rhhardin August 2, 2011 at 11:36 am

The usual Laffer argument, and the one Jude Wanniski gave in a 70s WSJ op-ed, is that at a zero rate you get zero dollars revenue, and at a 100% rate you get zero dollars revenue, so somewhere between is a rate that gives you the most revenue.

If your rate is above that, lowering the rate increases revenue, and raising the rate decreases revenue.

It’s one of the few economic theories that’s non-linear. It explicitly says that there’s an interior best, and more is not always better.

rhhardin August 2, 2011 at 11:41 am

Wiki confirms my memory of author and date. Memories don’t often work that well. It was a memorable editorial.

wiki laffer curve

Krishnan August 2, 2011 at 11:45 am

I have a far sinister interpretation – Gitlin (and people like that) are not really interested in raising revenue for Government (go back and read Obama’s interview with Charlie Gibson about the relationship between lower tax rates and increasing revenue – Obama said “it is about fairness”) …

What Gitlin (and others like that) really want is to punish those that have more by forcing them to hand over more … It does not matter what actually happens to the total revenue – so, in a sense it is less about taking and redistributing revenues/money – but more about making sure that those that do not have enough misery, get misery and grief …

They would be happy if they can force WalMart to unionize and pay a “living wage” even if it means that the hundreds of millions who depend on WalMart to survive now cannot do so as well … The “seen” effect (i.e. increasing wages on a few that work at WalMart) is far more important than the “unseen” (and widely distributed) effect of the spread of misery to the many who are impacted …

You cannot reason with people who think that way.

Greg Webb August 2, 2011 at 12:44 pm

You really cannot reason with people who think that way. It is all about their need to control others.

John Dewey August 2, 2011 at 12:46 pm

I think you are certainly correct about Obama and many other liberals.

John Dewey August 2, 2011 at 12:49 pm

I never really understood how someone can argue that taking possessions from one person and giving to another has anything to do with “fairness”. For that matter, I can never understand how one can argue that progressive taxation has anything to do with “fairness”.

Greg Webb August 2, 2011 at 12:52 pm

John, it is not about “fairness.” Rather, it is about control. Fairness is a terms that is used by controlling people and their cronies to argue that they deserve something that they did not earn.

John Dewey August 2, 2011 at 2:13 pm

Thanks for the reply, Greg. I believe you are correct about the aims of Obama and other liberal politicians. What I’m not understanding is how the electorate accepts the fairness argument. I know that some do. Some of my relatives talk that way all the time.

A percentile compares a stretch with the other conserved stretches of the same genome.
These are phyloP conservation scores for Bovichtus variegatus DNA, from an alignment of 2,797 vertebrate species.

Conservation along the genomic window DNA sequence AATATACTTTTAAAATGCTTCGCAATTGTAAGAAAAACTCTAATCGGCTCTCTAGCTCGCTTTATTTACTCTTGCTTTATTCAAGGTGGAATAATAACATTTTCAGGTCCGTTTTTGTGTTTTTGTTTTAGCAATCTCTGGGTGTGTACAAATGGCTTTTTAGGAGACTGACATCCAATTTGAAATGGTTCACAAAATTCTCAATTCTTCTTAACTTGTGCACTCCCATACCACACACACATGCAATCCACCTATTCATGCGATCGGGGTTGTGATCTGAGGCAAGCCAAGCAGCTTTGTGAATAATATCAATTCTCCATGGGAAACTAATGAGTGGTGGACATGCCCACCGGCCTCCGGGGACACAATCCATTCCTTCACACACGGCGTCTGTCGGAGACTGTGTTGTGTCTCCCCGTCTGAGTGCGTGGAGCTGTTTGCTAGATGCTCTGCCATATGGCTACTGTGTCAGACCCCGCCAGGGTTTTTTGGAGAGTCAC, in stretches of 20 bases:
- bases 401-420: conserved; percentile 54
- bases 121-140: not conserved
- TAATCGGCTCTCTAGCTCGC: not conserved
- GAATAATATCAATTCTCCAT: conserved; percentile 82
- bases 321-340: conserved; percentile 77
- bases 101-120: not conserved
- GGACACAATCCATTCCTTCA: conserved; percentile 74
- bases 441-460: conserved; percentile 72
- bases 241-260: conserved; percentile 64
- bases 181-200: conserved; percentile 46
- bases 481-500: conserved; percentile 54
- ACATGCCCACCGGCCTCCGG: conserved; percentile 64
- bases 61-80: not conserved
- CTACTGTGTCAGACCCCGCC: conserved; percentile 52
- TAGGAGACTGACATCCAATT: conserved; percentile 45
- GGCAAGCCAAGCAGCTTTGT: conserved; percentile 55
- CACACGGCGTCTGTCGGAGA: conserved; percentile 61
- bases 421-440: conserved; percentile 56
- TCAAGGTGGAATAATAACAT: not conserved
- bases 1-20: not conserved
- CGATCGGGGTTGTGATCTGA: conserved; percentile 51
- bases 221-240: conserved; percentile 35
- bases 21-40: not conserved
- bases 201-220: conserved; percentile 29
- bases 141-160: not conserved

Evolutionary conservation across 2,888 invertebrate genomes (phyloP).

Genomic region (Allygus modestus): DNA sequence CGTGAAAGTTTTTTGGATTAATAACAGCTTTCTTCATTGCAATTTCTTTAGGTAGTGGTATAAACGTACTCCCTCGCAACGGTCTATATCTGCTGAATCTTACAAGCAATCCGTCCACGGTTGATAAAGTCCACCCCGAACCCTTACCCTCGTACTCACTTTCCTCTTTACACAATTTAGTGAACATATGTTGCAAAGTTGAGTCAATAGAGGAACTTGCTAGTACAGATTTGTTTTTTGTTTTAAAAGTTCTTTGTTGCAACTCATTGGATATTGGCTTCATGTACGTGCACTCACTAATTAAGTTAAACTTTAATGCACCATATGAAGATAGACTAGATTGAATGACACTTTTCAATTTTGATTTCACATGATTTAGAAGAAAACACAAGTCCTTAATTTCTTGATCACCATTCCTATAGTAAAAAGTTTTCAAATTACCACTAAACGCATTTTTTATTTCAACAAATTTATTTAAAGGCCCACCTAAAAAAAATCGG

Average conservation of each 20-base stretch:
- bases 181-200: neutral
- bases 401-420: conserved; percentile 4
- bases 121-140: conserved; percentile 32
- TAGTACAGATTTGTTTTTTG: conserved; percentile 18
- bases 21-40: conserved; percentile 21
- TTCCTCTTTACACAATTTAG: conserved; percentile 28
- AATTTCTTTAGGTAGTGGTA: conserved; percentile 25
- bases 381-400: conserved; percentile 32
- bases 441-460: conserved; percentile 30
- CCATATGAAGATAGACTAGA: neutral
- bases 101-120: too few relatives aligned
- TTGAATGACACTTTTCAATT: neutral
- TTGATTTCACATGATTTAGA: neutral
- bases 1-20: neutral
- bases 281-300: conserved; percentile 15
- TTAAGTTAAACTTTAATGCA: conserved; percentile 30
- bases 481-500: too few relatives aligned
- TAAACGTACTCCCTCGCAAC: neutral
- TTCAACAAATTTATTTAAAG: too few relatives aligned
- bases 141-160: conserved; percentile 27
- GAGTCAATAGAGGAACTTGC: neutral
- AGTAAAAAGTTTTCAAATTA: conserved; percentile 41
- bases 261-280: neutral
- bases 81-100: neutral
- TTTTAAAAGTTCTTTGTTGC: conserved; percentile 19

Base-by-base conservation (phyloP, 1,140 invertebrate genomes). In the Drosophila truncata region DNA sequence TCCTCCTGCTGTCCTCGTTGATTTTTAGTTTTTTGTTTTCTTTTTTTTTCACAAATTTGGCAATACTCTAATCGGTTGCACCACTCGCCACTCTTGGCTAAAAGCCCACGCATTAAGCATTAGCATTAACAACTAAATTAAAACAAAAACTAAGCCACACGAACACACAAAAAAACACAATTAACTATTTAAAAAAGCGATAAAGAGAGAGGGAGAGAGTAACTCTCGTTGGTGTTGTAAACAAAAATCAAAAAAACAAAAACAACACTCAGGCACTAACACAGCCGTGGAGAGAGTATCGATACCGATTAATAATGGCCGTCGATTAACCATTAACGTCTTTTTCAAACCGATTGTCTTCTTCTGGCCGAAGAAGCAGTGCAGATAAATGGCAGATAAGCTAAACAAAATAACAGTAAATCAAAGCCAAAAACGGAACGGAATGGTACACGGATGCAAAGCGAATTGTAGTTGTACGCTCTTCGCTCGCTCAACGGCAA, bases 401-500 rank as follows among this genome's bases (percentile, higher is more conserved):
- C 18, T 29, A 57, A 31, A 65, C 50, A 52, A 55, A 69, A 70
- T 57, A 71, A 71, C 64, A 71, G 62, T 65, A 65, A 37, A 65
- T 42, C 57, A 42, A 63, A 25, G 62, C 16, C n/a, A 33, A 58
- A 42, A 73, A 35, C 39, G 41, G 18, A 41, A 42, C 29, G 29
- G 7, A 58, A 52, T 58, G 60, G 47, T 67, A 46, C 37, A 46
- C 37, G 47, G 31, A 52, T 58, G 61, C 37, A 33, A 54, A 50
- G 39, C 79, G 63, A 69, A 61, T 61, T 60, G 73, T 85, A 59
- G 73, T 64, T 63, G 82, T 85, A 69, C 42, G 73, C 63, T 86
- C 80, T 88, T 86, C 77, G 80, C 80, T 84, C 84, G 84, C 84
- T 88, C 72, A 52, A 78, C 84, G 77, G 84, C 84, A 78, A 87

Perhaps it is the losers of the world who can believe the fairness argument, and desire that government correct for their lack of achievement. Of course, not taking responsibility for their own failures is exactly what prevents them from being anything other than losers. Maybe that’s what they really want: to be lifelong underachievers while having producers to feed them and to bear the blame for their character flaws.

Yeah, now that I write it, that does sound like a few of my relatives.

Greg Webb August 2, 2011 at 3:49 pm

John, everybody has relatives and friends like that. But, I don’t view them as losers. Rather, they are people who value their free time more than others who chose to get an education or work longer hours to make more money. The only problem is that they want to have their cake (free time) and be able to eat it to (goods and services that they cannot afford). And, wouldn’t we all like that? But, life does not work that way.

Don Boudreaux August 2, 2011 at 2:19 pm

I suspect – although it’s no more than a suspicion – that people who believe that wealth is a fixed sum and that humans can only appropriate it rather than create it are prone to see the world, and to judge its fairness, in the very way that you and I and most readers of this blog do in fact find foreign.

kyle8 August 2, 2011 at 3:55 pm

What Krishnan is saying, and I agree, is that there are some who even if they do understand that wealth can be created and that economics is not a zero sum game. Will, still be in favor of anti-growth policies because of their envy and hatred of either, “the rich”, or capitalism, or freedom, or the middle class, or society in general, or all of the above.

I have met these people and they are really motivated by the most horrible of emotions, and any lip service they give to “the poor” or environmentalism or anything else is just window dressing.

Krishnan August 2, 2011 at 8:34 pm

What most of the rich people in Hollywood practice (e.g. James Cameron) is orthogonal to what they preach (e.g. James Cameron).

“Use less energy” (Why? So, “we will have whatever we need for our mansions, our cars, our SUV’s, our planes”)
“Tax the rich” (but not them – they get tax breaks for making movies and cities/politicians court them for donations to run inelections)